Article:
Developing a New Narrative
A New Narrative

Our main goal should be to help our studentsfind the meaning and lessons that we can learn from this history.

When teachingthe Holocaust, teachers often say, “That was a successful lesson; I had every student in tears.”

Students in tears are not students who are learning.

Horrific stories and pictures of emaciated bodies cause students to shut down. Distraught students do not ask, “Why did this happen?” They ask, “Why do I have to learn this?If we want our students to learn, we do not want to make them cry.

How do we teach a traumatic story without traumatizing the our students? Here are some suggestions.

Our main goal should be to help our studentsfind the meaning and lessons that we can learn from this history.

When teachingthe Holocaust, teachers often say, “That was a successful lesson; I had every student in tears.”

Students in tears are not students who are learning.

Horrific stories and pictures of emaciated bodies cause students to shut down. Distraught students do not ask, “Why did this happen?” They ask, “Why do I have to learn this?If we want our students to learn, we do not want to make them cry.

How do we teach a traumatic story without traumatizing our students? Here are some suggestions.

Use a New Narrative

To teach the Holocaust without traumatizing your students, teach it

  • Thematically, with historical context, focusing on literature, art, music, religion, and spiritual resistance
  • Starting at a young age, but in an age-appropriate way designed to allow students to engage with the material
  • Through stories of individuals, not focused on numbers
  • Through the voices of our ancestors, not the perpetrators
  • In context of the periods before, during, and after the war

By teaching in this manner, we can focus on

  • Teaching empathy, trying to understand how those involved felt without putting ourselves in their shoes, which can be upsetting
  • Understanding how people reacted to their situations and why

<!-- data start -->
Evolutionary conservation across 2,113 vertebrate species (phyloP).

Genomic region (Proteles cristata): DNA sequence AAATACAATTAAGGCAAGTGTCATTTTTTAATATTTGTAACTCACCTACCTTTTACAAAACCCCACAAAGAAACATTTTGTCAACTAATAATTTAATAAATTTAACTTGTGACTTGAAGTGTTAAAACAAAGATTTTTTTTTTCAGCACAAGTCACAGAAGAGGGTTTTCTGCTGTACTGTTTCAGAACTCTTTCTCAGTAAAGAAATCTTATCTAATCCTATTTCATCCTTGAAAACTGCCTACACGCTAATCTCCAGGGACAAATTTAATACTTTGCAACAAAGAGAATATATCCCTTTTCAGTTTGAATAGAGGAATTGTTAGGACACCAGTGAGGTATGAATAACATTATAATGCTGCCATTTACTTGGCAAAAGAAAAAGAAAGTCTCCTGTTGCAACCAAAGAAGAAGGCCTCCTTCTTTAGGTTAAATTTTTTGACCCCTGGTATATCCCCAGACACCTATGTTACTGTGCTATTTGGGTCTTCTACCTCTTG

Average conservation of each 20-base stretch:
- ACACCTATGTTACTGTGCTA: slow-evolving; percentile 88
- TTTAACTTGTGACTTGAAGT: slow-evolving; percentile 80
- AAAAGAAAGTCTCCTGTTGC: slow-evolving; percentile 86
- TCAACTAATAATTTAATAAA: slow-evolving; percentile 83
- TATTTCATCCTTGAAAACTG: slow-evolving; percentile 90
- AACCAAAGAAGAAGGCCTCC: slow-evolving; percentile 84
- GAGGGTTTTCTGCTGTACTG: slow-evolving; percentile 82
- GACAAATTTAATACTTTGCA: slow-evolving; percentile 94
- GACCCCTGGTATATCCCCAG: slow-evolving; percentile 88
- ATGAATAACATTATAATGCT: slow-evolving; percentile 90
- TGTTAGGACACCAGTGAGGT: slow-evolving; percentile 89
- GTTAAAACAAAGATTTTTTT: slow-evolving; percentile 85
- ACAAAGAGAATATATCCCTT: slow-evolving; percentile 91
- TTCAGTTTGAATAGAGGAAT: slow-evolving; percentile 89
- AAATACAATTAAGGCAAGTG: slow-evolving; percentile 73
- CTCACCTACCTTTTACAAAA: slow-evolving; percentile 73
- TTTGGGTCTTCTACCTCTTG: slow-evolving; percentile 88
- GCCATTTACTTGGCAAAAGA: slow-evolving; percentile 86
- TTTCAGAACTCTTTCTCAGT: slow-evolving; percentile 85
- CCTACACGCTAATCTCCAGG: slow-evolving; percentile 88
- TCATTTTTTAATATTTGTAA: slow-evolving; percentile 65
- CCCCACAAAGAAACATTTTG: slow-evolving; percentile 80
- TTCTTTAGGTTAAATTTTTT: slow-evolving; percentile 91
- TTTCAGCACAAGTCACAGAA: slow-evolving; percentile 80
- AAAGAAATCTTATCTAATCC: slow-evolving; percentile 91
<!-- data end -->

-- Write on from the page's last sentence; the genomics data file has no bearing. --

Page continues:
• Understanding how we can incorporate this story into our lives without allowing it to take over our lives.
Teach the Human Story

When we focus on the humanity of the individual, when we rescue the individual out of the pile of bodies, we build empathy and understanding.

To do this, teach the human story primarily thematically, through literature, music, art, and religion, rather than teaching it primarily historically. Let your students hear the voices and the names of their ancestors.

Whose story are we choosing to show?

Pulled from a Bunker

“Pulled from the bunkers by force” in the Warsaw Ghetto. A picture of a people crushed beneath the unstoppable force of the Nazi machine.

When we think about the pictures from the Holocaust, we think of pictures of the dead and dying, of gaunt bodies and empty eyes, of trouble and fear. These images, along with all the Nazi propaganda, continue the Nazis’ work by showing Jews as something less than human.

For two generations, we have used the Nazis’ pictures to tell the story of what they did to us.

It is time to reclaim the humanity of our ancestors.

In the depths of chaos, the Jews recognized that unless they documented what was happening, their story would only be told by the perpetrators. They left diaries and writings, stories, art, and music – and they hid these in places where we could later find them. We can use this legacy to give the victims back their names, their faces, their voices, and their humanity.